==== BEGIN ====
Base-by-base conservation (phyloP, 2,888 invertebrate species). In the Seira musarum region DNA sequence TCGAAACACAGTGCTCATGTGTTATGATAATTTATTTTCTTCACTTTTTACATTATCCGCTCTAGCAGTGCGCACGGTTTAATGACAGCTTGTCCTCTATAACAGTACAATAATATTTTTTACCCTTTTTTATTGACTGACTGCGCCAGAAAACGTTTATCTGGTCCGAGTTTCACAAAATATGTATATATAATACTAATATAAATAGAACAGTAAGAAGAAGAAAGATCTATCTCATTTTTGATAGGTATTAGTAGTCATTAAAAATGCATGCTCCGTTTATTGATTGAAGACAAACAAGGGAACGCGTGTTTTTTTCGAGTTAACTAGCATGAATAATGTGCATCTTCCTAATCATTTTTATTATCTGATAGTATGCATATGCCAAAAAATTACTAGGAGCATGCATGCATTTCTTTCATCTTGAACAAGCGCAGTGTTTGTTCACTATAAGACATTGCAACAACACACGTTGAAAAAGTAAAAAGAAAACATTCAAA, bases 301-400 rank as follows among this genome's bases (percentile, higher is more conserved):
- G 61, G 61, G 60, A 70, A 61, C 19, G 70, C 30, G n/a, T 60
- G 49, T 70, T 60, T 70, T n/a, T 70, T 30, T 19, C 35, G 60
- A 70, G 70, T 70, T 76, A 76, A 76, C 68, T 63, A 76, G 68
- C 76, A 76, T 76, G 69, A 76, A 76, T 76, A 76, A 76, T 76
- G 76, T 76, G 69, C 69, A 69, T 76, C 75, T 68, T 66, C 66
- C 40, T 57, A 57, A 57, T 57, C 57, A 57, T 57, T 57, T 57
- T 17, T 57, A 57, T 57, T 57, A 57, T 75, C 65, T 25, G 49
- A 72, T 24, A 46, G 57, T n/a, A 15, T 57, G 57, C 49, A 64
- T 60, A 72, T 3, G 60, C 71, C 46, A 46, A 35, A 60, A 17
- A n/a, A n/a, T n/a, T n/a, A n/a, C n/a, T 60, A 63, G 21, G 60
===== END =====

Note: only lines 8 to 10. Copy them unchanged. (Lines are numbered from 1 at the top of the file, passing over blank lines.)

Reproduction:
- T 17, T 57, A 57, T 57, T 57, A 57, T 75, C 65, T 25, G 49
- A 72, T 24, A 46, G 57, T n/a, A 15, T 57, G 57, C 49, A 64
- T 60, A 72, T 3, G 60, C 71, C 46, A 46, A 35, A 60, A 17